Tuesday, May 21 2013 8:07 AM EDT2013-05-21 12:07:49 GMT
The American Red Cross is working with Oklahoma officials and have been all night to help clean up the devastation and ensure victims of these monstrous tornadoes get the help they need. They're alsoMore >>
The Red Cross holds blood drives, CPR classes and says there are many ways for folks to lend a hand throughout the year but now, for disasters like this, the organization says the best way to help is through donations.More >>
Tuesday, May 21 2013 7:29 AM EDT2013-05-21 11:29:09 GMT
The Oklahoma City Medical Examiner's Office is now saying that at least 40 more have been killed after a deadly tornado outbreak barreled through Oklahoma, bringing the death toll to 91. At least 40 ofMore >>
The Oklahoma City Medical Examiner's Office is now saying that at least 40 more have been killed after a deadly tornado outbreak barreled through Oklahoma, bringing the death toll to 91.More >>
Tuesday, May 21 2013 12:03 AM EDT2013-05-21 04:03:02 GMT
Paramedics tell us they're amazed no one was seriously hurt in a rush hour crash just outside Albany Monday evening. The driver of a pickup truck lost control on Philema Road just before 5:00. The truckMore >>
The driver of a pickup truck and his passenger walk away from the mangled wreckage after a crash.More >>
Tuesday, May 21 2013 12:02 AM EDT2013-05-21 04:02:59 GMT
An unusual wreck on Albany's bypass Monday night left the highway littered with yard debris. About 9:30, a car collided with a trailer that was hauling tree limbs on the Liberty Expressway between theMore >>
Wrecked cars and yard debris slow traffic on Albany's bypass.More >>
Monday, May 20 2013 11:45 PM EDT2013-05-21 03:45:07 GMT
Moultrie Police tell us they have the accused triggerman in a shooting in custody after two weeks on the run. Police arrested 19-year-old Darren Huntley over the weekend in Waycross. 22-year-old DominiqueMore >>
Moultrie Police tell us they have the accused triggerman in a shooting in custody after two weeks on the run.More >>
July 5, 2006
Albany-- It's been nearly ten years since the state of Georgia began implementing tougher restrictions for teen drivers. Lawmakers hoped the rules would save lives. Many teens still aren't big fans but the tough restrictions are working.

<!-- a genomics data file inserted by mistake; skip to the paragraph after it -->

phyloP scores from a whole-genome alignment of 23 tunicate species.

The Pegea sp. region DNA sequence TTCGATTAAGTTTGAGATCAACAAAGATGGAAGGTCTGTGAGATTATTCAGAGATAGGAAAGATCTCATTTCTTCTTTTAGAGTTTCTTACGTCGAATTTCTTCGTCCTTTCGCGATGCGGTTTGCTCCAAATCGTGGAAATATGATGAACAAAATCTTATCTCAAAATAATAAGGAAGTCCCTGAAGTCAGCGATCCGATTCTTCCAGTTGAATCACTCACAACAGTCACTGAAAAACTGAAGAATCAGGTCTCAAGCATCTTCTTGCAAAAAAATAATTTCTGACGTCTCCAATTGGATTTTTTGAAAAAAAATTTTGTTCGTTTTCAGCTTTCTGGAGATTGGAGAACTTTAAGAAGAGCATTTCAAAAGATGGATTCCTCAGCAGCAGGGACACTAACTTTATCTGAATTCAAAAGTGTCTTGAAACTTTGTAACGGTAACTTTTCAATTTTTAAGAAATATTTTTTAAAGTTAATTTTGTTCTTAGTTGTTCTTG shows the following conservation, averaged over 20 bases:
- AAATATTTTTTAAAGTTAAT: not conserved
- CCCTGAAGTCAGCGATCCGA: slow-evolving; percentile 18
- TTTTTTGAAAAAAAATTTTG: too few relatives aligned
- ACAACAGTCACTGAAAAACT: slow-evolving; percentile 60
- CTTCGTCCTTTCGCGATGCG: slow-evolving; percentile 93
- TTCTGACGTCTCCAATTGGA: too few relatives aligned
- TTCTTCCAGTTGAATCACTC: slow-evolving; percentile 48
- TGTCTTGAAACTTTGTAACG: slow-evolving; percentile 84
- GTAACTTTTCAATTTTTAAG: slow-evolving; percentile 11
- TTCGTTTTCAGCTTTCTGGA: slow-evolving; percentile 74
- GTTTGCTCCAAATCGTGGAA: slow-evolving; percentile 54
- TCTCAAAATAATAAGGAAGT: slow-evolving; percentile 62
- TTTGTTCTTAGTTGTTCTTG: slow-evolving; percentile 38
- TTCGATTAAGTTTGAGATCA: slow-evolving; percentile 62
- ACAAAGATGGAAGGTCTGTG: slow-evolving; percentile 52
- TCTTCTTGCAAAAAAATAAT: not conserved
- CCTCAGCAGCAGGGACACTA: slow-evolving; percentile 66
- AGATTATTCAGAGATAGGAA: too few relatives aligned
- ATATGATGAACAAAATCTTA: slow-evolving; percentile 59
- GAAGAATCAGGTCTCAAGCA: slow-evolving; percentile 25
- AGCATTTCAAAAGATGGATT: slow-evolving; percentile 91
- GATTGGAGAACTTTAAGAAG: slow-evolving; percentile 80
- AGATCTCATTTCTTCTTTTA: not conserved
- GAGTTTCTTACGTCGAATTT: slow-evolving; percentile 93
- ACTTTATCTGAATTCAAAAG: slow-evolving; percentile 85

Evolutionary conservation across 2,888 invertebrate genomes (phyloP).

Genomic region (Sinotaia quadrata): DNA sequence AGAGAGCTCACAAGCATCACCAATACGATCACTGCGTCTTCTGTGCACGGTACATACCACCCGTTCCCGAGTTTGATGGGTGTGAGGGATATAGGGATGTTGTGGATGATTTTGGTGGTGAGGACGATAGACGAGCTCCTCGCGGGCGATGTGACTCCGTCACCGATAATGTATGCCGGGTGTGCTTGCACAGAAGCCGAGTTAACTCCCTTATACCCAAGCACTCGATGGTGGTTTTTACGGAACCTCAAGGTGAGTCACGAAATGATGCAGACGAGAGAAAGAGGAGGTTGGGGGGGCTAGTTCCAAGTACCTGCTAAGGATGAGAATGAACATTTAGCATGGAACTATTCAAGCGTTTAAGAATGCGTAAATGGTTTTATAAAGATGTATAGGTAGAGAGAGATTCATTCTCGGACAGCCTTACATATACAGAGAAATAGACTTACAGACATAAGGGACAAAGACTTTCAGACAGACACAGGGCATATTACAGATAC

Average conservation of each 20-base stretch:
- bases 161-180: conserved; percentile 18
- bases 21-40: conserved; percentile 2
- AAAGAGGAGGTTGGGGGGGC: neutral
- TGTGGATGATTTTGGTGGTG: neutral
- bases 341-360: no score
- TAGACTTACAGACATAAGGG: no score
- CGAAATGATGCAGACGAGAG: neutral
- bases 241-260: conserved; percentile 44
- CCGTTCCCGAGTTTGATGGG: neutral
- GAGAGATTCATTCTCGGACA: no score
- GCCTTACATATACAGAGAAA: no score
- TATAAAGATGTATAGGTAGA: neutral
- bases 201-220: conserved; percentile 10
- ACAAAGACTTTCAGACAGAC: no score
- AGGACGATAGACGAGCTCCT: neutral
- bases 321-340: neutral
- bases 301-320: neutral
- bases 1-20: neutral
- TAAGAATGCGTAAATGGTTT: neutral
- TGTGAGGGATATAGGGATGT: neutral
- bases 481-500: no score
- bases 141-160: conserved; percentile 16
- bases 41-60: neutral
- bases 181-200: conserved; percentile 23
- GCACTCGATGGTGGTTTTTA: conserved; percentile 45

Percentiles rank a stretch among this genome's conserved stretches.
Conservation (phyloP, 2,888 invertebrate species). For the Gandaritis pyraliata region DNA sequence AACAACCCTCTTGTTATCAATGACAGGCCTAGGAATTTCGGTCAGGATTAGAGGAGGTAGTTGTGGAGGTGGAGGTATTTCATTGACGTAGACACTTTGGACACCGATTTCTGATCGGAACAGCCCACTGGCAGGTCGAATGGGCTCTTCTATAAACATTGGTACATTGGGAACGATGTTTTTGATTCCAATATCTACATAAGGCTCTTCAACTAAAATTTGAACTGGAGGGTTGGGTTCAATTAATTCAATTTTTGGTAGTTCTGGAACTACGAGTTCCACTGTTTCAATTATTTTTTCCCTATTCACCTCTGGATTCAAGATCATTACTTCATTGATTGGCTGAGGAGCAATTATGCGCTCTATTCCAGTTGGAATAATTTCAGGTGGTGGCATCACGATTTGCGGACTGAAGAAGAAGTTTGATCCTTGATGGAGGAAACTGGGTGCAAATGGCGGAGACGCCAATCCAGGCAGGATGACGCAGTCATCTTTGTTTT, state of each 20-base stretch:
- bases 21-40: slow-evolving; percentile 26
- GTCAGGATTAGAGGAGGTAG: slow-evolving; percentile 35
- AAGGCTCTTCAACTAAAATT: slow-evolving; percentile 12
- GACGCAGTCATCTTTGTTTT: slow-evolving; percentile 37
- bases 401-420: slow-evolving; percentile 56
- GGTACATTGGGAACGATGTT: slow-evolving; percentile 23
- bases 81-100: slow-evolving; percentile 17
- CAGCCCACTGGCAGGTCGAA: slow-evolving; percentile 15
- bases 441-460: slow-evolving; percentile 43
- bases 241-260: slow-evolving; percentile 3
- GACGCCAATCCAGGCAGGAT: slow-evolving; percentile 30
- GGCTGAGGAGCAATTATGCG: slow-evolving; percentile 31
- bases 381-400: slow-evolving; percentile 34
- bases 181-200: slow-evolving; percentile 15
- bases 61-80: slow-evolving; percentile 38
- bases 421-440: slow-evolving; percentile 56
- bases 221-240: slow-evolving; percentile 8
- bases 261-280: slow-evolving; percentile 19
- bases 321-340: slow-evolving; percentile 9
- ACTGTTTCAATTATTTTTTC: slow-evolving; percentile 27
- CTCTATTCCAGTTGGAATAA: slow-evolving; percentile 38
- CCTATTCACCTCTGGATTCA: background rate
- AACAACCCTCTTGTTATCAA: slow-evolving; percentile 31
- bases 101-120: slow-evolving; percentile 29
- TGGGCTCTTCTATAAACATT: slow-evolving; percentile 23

In 1997, Georgia lawmakers introduced graduated driver's licensing for 16-year-old drivers and more restrictions for other drivers under 18. Since these restrictions have been in place, the death rate of teenage drivers has seen a downward spiral.
Driving is almost a necessity these days and almost everyone has their own key to fulfill that need. 16-year-old Bethany Baggett loves the freedom her key gives her each day.
"I can go anywhere, just whenever," says Baggett. She got her license to drive in March. A few months later and she's already behind the wheel of her own vehicle but she makes sure she practices safety. "Just pay attention and try to stay off the phone," says Baggett. So far she's crash free and a recent study by Johns Hopkins reveals that states with restrictions on teen drivers like Baggett have fewer deaths.
"It is working. It is working," says Michele DeMott with Albany Safe Communities. In Georgia, teens can apply for a learners permit at age 15 but they then have to wait a year and a day before they can go back and take a road test to receive a Class D license.
"The first six months of a class D license, the driver cannot have unrelated passengers in the vehicle," says Demott. Tough love for teens. Other restrictions include limits on night-time driving and even keeping up attendance in school.
"If the license bureau is notified that the teenager has missed ten days unexcused, their license will be suspended," says DeMott. Even if the restrictions aren't popular with teens, they have had a positive effect. "What we've seen is about a 37 percent reduction in the rate of fatal crashes of teenagers in those years," says DeMott.
And nationwide, states with at least a few restrictions on young drivers had at least 11 percent fewer fatal crashes compared to states without. Bethany feels the restrictions are reasonable.
"If I wouldn't have driven for a year first, then I would probably be really bad," says Baggett. So far the tough love for teens has helped save lives.
Nationwide about 1,000 teens die each year in crashes. Between 175 and 200 teens die each year in Georgia.